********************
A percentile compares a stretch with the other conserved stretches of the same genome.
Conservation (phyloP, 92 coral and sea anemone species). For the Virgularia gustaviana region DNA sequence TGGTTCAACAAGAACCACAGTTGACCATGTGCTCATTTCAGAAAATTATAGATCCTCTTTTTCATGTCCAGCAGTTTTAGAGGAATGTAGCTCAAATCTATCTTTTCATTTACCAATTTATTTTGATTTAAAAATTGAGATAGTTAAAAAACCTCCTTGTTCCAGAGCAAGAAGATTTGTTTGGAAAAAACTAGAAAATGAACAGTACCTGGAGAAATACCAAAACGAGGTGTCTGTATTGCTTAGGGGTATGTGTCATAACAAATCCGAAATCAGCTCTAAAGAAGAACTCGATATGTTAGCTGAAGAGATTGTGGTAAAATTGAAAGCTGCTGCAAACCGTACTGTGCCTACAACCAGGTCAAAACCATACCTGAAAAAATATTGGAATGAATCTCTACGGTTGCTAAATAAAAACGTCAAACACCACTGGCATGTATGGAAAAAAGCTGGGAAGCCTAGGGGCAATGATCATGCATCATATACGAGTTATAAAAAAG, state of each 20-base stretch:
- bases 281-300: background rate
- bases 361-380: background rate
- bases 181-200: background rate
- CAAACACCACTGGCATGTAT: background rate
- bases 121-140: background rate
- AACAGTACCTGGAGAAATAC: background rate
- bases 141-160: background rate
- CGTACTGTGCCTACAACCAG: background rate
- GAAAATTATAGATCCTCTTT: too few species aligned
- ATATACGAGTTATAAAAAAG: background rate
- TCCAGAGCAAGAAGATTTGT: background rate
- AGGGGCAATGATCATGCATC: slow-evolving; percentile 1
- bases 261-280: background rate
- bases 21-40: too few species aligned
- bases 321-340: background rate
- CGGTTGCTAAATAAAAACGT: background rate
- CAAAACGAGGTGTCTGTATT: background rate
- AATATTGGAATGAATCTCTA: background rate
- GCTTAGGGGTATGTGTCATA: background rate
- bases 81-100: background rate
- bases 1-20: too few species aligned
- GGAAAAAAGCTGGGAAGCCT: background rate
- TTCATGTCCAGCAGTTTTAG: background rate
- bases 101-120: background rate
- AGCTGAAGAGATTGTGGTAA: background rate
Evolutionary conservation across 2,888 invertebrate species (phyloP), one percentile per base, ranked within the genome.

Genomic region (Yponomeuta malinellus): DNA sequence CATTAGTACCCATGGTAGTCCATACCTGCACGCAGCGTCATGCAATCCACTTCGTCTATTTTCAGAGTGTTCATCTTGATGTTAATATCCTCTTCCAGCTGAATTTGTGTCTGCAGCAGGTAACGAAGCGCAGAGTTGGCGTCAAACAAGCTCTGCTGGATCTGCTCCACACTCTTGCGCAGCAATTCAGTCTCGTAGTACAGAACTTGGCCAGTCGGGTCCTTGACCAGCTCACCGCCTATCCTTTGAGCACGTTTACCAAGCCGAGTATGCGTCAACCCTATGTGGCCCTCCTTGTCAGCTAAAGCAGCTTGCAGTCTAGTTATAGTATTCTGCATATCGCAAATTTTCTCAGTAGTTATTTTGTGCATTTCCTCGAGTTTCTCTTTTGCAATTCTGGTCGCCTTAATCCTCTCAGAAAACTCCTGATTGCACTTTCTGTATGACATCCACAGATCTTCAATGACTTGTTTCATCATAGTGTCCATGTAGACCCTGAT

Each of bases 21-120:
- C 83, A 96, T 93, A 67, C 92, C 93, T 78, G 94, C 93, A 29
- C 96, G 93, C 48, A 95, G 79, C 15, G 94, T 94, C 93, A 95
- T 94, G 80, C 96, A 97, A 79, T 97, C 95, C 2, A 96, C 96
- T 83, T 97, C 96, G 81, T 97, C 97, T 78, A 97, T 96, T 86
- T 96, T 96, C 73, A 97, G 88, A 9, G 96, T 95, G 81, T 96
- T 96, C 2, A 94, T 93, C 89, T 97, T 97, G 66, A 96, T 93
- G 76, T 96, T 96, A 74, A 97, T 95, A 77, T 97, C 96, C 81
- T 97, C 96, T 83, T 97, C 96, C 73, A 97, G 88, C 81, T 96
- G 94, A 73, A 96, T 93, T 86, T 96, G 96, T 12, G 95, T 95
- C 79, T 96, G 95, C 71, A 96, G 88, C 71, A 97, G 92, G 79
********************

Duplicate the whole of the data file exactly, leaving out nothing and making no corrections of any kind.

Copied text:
A percentile compares a stretch with the other conserved stretches of the same genome.
Conservation (phyloP, 92 coral and sea anemone species). For the Virgularia gustaviana region DNA sequence TGGTTCAACAAGAACCACAGTTGACCATGTGCTCATTTCAGAAAATTATAGATCCTCTTTTTCATGTCCAGCAGTTTTAGAGGAATGTAGCTCAAATCTATCTTTTCATTTACCAATTTATTTTGATTTAAAAATTGAGATAGTTAAAAAACCTCCTTGTTCCAGAGCAAGAAGATTTGTTTGGAAAAAACTAGAAAATGAACAGTACCTGGAGAAATACCAAAACGAGGTGTCTGTATTGCTTAGGGGTATGTGTCATAACAAATCCGAAATCAGCTCTAAAGAAGAACTCGATATGTTAGCTGAAGAGATTGTGGTAAAATTGAAAGCTGCTGCAAACCGTACTGTGCCTACAACCAGGTCAAAACCATACCTGAAAAAATATTGGAATGAATCTCTACGGTTGCTAAATAAAAACGTCAAACACCACTGGCATGTATGGAAAAAAGCTGGGAAGCCTAGGGGCAATGATCATGCATCATATACGAGTTATAAAAAAG, state of each 20-base stretch:
- bases 281-300: background rate
- bases 361-380: background rate
- bases 181-200: background rate
- CAAACACCACTGGCATGTAT: background rate
- bases 121-140: background rate
- AACAGTACCTGGAGAAATAC: background rate
- bases 141-160: background rate
- CGTACTGTGCCTACAACCAG: background rate
- GAAAATTATAGATCCTCTTT: too few species aligned
- ATATACGAGTTATAAAAAAG: background rate
- TCCAGAGCAAGAAGATTTGT: background rate
- AGGGGCAATGATCATGCATC: slow-evolving; percentile 1
- bases 261-280: background rate
- bases 21-40: too few species aligned
- bases 321-340: background rate
- CGGTTGCTAAATAAAAACGT: background rate
- CAAAACGAGGTGTCTGTATT: background rate
- AATATTGGAATGAATCTCTA: background rate
- GCTTAGGGGTATGTGTCATA: background rate
- bases 81-100: background rate
- bases 1-20: too few species aligned
- GGAAAAAAGCTGGGAAGCCT: background rate
- TTCATGTCCAGCAGTTTTAG: background rate
- bases 101-120: background rate
- AGCTGAAGAGATTGTGGTAA: background rate
Evolutionary conservation across 2,888 invertebrate species (phyloP), one percentile per base, ranked within the genome.

Genomic region (Yponomeuta malinellus): DNA sequence CATTAGTACCCATGGTAGTCCATACCTGCACGCAGCGTCATGCAATCCACTTCGTCTATTTTCAGAGTGTTCATCTTGATGTTAATATCCTCTTCCAGCTGAATTTGTGTCTGCAGCAGGTAACGAAGCGCAGAGTTGGCGTCAAACAAGCTCTGCTGGATCTGCTCCACACTCTTGCGCAGCAATTCAGTCTCGTAGTACAGAACTTGGCCAGTCGGGTCCTTGACCAGCTCACCGCCTATCCTTTGAGCACGTTTACCAAGCCGAGTATGCGTCAACCCTATGTGGCCCTCCTTGTCAGCTAAAGCAGCTTGCAGTCTAGTTATAGTATTCTGCATATCGCAAATTTTCTCAGTAGTTATTTTGTGCATTTCCTCGAGTTTCTCTTTTGCAATTCTGGTCGCCTTAATCCTCTCAGAAAACTCCTGATTGCACTTTCTGTATGACATCCACAGATCTTCAATGACTTGTTTCATCATAGTGTCCATGTAGACCCTGAT

Each of bases 21-120:
- C 83, A 96, T 93, A 67, C 92, C 93, T 78, G 94, C 93, A 29
- C 96, G 93, C 48, A 95, G 79, C 15, G 94, T 94, C 93, A 95
- T 94, G 80, C 96, A 97, A 79, T 97, C 95, C 2, A 96, C 96
- T 83, T 97, C 96, G 81, T 97, C 97, T 78, A 97, T 96, T 86
- T 96, T 96, C 73, A 97, G 88, A 9, G 96, T 95, G 81, T 96
- T 96, C 2, A 94, T 93, C 89, T 97, T 97, G 66, A 96, T 93
- G 76, T 96, T 96, A 74, A 97, T 95, A 77, T 97, C 96, C 81
- T 97, C 96, T 83, T 97, C 96, C 73, A 97, G 88, C 81, T 96
- G 94, A 73, A 96, T 93, T 86, T 96, G 96, T 12, G 95, T 95
- C 79, T 96, G 95, C 71, A 96, G 88, C 71, A 97, G 92, G 79